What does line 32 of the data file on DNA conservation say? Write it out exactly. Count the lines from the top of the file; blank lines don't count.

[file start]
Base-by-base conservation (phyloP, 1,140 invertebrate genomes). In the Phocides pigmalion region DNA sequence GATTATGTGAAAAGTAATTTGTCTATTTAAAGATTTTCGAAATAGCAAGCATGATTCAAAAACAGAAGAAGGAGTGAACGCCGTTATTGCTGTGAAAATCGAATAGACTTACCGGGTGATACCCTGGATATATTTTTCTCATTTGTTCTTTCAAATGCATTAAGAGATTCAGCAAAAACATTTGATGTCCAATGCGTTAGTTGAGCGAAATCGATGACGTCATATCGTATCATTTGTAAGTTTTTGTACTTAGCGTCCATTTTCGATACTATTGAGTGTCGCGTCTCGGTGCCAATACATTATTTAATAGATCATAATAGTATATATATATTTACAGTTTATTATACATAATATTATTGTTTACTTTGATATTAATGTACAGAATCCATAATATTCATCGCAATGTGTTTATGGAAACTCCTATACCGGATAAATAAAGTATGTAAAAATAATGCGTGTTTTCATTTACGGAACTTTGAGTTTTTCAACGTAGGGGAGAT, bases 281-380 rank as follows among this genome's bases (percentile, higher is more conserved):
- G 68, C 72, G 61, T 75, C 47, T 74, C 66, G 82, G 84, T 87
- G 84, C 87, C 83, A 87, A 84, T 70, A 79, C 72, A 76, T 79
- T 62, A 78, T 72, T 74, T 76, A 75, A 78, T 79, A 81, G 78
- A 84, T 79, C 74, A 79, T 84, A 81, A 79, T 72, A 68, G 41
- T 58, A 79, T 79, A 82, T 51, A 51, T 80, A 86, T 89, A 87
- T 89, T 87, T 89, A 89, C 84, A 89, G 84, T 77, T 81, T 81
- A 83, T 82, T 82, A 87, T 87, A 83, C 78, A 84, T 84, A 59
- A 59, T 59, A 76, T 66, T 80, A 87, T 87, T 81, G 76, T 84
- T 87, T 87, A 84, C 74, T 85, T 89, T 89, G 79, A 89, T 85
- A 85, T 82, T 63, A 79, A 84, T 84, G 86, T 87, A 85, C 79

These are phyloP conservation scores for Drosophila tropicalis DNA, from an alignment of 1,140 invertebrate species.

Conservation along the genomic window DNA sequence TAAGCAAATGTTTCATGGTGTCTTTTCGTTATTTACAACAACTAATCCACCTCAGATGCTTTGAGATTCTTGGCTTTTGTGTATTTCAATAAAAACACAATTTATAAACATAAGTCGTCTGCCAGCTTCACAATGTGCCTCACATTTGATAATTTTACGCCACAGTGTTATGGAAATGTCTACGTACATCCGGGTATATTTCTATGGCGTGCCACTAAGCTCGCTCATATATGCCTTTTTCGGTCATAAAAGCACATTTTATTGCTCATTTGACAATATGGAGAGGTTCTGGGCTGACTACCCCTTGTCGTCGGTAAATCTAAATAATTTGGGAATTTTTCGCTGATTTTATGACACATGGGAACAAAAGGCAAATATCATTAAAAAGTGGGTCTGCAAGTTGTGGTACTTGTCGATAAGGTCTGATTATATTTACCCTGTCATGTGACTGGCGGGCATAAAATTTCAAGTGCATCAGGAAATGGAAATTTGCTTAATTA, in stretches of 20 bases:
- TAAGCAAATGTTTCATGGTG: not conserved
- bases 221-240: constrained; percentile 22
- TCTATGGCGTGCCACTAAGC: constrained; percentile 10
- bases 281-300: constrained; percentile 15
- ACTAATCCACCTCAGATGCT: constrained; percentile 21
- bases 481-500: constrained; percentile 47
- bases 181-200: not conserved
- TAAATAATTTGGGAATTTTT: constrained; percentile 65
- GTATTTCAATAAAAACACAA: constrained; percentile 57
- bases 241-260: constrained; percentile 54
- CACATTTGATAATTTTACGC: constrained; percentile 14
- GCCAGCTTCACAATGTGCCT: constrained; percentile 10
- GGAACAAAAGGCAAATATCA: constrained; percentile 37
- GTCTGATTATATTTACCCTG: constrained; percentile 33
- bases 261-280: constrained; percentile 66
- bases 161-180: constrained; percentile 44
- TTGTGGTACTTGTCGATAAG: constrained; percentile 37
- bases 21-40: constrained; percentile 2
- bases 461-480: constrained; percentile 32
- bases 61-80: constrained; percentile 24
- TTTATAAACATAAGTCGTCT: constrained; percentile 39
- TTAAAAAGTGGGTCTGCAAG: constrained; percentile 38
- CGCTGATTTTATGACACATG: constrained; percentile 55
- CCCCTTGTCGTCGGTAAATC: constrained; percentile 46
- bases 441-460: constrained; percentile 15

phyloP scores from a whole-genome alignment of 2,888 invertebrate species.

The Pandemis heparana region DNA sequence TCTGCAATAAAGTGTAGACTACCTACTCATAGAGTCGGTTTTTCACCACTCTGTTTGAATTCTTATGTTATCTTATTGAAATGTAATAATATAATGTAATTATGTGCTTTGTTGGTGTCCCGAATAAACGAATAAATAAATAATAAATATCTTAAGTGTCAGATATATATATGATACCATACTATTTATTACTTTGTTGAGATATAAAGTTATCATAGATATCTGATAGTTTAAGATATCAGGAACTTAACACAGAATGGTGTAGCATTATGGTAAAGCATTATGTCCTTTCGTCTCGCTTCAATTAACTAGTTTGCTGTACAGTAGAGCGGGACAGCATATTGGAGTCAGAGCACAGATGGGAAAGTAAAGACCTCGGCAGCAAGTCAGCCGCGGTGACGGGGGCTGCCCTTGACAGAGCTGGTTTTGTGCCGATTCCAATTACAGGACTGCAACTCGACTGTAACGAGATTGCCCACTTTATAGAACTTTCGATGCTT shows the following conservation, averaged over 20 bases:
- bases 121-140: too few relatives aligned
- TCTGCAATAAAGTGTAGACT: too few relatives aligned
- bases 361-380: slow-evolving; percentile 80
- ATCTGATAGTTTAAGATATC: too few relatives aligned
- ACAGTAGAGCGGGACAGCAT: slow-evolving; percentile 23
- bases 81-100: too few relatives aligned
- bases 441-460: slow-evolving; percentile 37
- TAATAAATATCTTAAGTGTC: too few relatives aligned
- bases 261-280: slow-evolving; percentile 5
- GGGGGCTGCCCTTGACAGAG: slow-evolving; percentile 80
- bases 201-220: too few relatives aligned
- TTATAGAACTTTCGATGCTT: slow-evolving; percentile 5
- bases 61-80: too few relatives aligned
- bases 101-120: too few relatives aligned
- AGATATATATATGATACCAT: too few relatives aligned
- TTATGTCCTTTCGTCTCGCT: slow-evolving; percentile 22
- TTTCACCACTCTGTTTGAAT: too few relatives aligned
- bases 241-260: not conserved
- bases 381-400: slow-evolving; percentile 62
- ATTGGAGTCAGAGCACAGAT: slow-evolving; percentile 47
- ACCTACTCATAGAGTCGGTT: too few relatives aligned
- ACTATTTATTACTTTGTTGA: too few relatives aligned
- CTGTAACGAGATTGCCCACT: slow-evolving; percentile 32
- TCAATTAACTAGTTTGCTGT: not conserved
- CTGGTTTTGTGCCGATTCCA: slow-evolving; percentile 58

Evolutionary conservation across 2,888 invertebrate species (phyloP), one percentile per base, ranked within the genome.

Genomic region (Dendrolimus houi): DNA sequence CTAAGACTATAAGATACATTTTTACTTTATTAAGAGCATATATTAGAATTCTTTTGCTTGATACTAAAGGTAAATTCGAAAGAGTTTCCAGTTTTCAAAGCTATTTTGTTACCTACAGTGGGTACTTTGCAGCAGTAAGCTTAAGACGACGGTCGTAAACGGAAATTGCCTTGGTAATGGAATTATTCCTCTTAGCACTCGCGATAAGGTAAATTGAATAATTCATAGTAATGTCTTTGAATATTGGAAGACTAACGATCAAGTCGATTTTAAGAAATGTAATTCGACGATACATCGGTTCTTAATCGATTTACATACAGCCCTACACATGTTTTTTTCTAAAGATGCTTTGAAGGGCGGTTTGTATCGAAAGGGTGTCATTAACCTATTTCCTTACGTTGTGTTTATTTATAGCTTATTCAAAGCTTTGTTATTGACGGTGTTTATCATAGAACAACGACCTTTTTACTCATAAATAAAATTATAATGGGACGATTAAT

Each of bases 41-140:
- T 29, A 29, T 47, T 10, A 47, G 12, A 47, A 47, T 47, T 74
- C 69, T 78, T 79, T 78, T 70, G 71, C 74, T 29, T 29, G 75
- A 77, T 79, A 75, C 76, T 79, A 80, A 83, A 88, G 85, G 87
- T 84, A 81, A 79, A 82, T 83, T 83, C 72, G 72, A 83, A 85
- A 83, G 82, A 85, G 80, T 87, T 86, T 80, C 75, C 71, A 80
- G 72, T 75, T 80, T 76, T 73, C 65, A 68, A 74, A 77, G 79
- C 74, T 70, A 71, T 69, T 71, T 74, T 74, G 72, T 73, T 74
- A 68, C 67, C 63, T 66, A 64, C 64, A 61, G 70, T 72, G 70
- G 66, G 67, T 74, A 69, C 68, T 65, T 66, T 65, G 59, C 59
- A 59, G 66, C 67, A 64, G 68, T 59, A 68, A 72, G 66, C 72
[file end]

- bases 461-480: constrained; percentile 32